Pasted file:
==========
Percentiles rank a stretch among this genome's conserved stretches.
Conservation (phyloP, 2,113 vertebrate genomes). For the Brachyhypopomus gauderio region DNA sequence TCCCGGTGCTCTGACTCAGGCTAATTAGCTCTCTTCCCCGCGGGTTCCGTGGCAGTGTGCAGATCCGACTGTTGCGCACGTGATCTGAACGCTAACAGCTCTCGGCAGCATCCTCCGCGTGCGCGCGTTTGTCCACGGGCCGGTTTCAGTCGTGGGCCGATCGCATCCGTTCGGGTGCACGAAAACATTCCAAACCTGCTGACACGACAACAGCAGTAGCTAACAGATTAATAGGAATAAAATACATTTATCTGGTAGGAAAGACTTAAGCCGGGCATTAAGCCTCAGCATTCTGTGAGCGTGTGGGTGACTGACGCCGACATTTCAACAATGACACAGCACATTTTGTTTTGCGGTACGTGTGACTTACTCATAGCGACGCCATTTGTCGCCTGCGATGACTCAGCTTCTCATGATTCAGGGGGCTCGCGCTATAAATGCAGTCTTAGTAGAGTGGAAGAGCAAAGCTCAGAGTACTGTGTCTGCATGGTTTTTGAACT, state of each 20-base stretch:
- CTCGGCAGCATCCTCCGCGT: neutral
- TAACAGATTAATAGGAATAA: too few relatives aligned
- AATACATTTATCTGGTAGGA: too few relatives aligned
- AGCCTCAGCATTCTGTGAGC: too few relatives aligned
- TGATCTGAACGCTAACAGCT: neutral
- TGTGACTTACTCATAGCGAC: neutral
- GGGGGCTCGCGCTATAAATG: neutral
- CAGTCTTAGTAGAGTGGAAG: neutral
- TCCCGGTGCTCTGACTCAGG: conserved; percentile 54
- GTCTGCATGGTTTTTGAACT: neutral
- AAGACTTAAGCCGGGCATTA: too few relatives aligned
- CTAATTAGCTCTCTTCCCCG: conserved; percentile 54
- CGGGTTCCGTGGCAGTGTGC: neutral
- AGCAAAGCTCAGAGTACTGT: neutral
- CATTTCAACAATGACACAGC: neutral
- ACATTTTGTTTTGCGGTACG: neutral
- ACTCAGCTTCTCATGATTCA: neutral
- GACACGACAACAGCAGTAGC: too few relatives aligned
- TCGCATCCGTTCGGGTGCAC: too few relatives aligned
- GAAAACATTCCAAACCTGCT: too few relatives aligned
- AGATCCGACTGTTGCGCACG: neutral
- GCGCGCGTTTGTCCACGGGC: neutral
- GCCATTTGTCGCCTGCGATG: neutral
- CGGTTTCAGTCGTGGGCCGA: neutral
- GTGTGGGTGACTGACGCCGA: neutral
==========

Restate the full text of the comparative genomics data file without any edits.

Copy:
Percentiles rank a stretch among this genome's conserved stretches.
Conservation (phyloP, 2,113 vertebrate genomes). For the Brachyhypopomus gauderio region DNA sequence TCCCGGTGCTCTGACTCAGGCTAATTAGCTCTCTTCCCCGCGGGTTCCGTGGCAGTGTGCAGATCCGACTGTTGCGCACGTGATCTGAACGCTAACAGCTCTCGGCAGCATCCTCCGCGTGCGCGCGTTTGTCCACGGGCCGGTTTCAGTCGTGGGCCGATCGCATCCGTTCGGGTGCACGAAAACATTCCAAACCTGCTGACACGACAACAGCAGTAGCTAACAGATTAATAGGAATAAAATACATTTATCTGGTAGGAAAGACTTAAGCCGGGCATTAAGCCTCAGCATTCTGTGAGCGTGTGGGTGACTGACGCCGACATTTCAACAATGACACAGCACATTTTGTTTTGCGGTACGTGTGACTTACTCATAGCGACGCCATTTGTCGCCTGCGATGACTCAGCTTCTCATGATTCAGGGGGCTCGCGCTATAAATGCAGTCTTAGTAGAGTGGAAGAGCAAAGCTCAGAGTACTGTGTCTGCATGGTTTTTGAACT, state of each 20-base stretch:
- CTCGGCAGCATCCTCCGCGT: neutral
- TAACAGATTAATAGGAATAA: too few relatives aligned
- AATACATTTATCTGGTAGGA: too few relatives aligned
- AGCCTCAGCATTCTGTGAGC: too few relatives aligned
- TGATCTGAACGCTAACAGCT: neutral
- TGTGACTTACTCATAGCGAC: neutral
- GGGGGCTCGCGCTATAAATG: neutral
- CAGTCTTAGTAGAGTGGAAG: neutral
- TCCCGGTGCTCTGACTCAGG: conserved; percentile 54
- GTCTGCATGGTTTTTGAACT: neutral
- AAGACTTAAGCCGGGCATTA: too few relatives aligned
- CTAATTAGCTCTCTTCCCCG: conserved; percentile 54
- CGGGTTCCGTGGCAGTGTGC: neutral
- AGCAAAGCTCAGAGTACTGT: neutral
- CATTTCAACAATGACACAGC: neutral
- ACATTTTGTTTTGCGGTACG: neutral
- ACTCAGCTTCTCATGATTCA: neutral
- GACACGACAACAGCAGTAGC: too few relatives aligned
- TCGCATCCGTTCGGGTGCAC: too few relatives aligned
- GAAAACATTCCAAACCTGCT: too few relatives aligned
- AGATCCGACTGTTGCGCACG: neutral
- GCGCGCGTTTGTCCACGGGC: neutral
- GCCATTTGTCGCCTGCGATG: neutral
- CGGTTTCAGTCGTGGGCCGA: neutral
- GTGTGGGTGACTGACGCCGA: neutral